Welcome to the Women for Women International Book Club! This month we’re reading Eloquent Rage: A Black Feminist Discovers Her Superpower by Brittney Cooper
As you read this month’s book, don’t forget to join the #WFWIBookClub Facebook Group. We’ve launched a space for readers passionate about women’s power to connect. We hope you’ll join us soon to help build a community of sharing women’s stories and our strength with one another.
What is Eloquent Rage: A Black Feminist Discovers Her Superpower about?
Far too often, Black women’s anger has been caricatured into an ugly and destructive force that threatens the civility and social fabric of American democracy. But Cooper shows us that there is more to the story than that. Black women’s eloquent rage is what makes Serena Williams such a powerful tennis player. It’s what makes Beyoncé’s girl power anthems resonate so hard. It’s what makes Michelle Obama an icon.
Eloquent rage keeps us all honest and accountable. It reminds women that they don’t have to settle for less. When Cooper learned of her grandmother's eloquent rage about love, sex, and marriage in an epic and hilarious front-porch confrontation, her life was changed. And it took another intervention, this time staged by one of her homegirls, to turn Brittney into the fierce feminist she is today. In Brittney Cooper’s world, neither mean girls nor bad boys ever win. But homegirls emerge as heroes. This book argues that ultimately feminism, friendship, and faith in one's own superpowers are all we really need to turn things right side up again.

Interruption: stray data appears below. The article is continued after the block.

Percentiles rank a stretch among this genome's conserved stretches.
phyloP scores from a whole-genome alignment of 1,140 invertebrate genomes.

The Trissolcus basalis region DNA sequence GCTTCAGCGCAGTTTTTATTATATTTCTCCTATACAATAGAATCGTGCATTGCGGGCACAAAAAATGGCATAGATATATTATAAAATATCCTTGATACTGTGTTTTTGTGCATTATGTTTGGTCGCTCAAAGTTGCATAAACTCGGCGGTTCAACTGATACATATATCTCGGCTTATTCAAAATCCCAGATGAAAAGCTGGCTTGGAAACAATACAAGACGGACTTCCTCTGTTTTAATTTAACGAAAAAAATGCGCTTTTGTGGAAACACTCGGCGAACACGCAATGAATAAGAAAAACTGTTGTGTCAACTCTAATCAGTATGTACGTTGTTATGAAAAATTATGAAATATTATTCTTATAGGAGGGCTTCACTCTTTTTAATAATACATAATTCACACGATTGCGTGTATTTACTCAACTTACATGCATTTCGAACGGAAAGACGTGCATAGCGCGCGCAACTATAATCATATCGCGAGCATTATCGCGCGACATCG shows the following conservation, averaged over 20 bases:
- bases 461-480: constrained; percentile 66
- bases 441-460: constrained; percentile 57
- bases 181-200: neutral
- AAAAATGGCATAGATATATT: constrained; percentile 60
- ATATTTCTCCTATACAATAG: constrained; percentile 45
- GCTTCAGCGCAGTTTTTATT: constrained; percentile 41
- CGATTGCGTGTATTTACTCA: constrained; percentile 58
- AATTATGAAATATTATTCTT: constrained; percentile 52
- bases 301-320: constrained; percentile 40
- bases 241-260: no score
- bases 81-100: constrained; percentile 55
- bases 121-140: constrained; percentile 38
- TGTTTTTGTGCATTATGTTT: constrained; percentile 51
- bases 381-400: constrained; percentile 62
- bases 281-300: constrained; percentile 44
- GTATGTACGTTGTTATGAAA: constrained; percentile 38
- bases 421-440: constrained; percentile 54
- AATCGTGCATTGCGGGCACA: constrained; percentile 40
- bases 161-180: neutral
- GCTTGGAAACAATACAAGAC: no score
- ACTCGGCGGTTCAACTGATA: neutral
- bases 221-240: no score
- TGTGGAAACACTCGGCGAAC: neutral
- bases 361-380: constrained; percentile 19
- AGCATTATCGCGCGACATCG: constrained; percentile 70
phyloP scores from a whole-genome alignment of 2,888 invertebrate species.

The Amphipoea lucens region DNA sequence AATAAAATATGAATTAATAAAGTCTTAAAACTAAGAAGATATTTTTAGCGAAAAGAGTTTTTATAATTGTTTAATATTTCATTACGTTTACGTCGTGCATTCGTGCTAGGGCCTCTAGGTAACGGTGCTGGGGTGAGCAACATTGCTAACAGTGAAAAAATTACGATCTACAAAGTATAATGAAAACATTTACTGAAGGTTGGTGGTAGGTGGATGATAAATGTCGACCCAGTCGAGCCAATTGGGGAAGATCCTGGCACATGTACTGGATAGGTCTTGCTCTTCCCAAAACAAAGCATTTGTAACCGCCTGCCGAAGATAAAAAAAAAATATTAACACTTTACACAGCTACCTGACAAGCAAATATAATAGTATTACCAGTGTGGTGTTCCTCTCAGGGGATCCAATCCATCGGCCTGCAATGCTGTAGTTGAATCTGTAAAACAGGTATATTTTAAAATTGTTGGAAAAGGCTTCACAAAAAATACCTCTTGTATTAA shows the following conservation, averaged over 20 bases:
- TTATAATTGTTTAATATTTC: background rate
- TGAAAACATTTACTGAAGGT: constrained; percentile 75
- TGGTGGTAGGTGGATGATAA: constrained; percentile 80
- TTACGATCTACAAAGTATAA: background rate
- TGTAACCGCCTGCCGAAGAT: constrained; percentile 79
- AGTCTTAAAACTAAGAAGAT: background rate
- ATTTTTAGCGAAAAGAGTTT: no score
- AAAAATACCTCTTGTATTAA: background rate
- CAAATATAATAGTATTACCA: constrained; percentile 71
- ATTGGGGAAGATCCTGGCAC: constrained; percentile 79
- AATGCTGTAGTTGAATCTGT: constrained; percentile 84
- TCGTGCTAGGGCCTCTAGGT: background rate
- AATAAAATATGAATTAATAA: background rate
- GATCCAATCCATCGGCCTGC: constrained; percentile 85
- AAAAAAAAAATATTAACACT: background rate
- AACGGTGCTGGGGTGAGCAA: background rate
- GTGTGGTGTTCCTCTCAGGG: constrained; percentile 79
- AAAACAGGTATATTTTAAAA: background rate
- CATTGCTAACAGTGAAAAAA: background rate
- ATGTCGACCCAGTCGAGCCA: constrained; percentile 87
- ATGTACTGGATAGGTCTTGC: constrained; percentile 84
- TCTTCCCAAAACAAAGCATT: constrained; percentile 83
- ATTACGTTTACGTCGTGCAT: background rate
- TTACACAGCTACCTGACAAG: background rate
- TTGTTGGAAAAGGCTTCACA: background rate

Check out the discussion questions below and connect with readers on Instagram to share your reactions, thoughts and questions by using the hashtag #WFWIBookClub, and tagging us with @womenforwomen. We want to hear what you think—share with us your take on the book!
1. What is intersectional feminism and why is it crucial to the definition of feminism? How does the author give examples of intersectional feminism?
2. In what ways have you seen anger “focused with precision,” as Brittney cites from Audre Lorde’s Sister Outsider, enact political change? Have you ever acted in this way?
3. In “Capital B, Capital F,” the author, Brittney Cooper, shares how she became a feminist. How did you become a feminist? What does being a feminist mean to you?
4. Who are the strong female leads you look up to in the media and in your own life? Why do you look up to them?
5. How can men best fight for equality, and be allies to women, in a patriarchal society? At Women for Women International, we believe we must all work together to shift the unwritten rules that marginalize women. After years of working towards creating greater equality in communities, the women we serve told us we needed to go a step further. They asked us to educate the men in their communities about women’s rights. As a result, Women for Women International first piloted a men’s engagement program in Nigeria in 2002. Since then, we have worked with nearly 26,000 men across six countries to ensure that they will not be barriers, but instead, serve as support systems for women’s empowerment.
6. In “Never Scared,” Brittney Cooper says that “white fear is the cultural refuse of white supremacy.” How do you see this played out in politics today?
The above questions are adapted from the publisher's, Macmillan, discussion guide.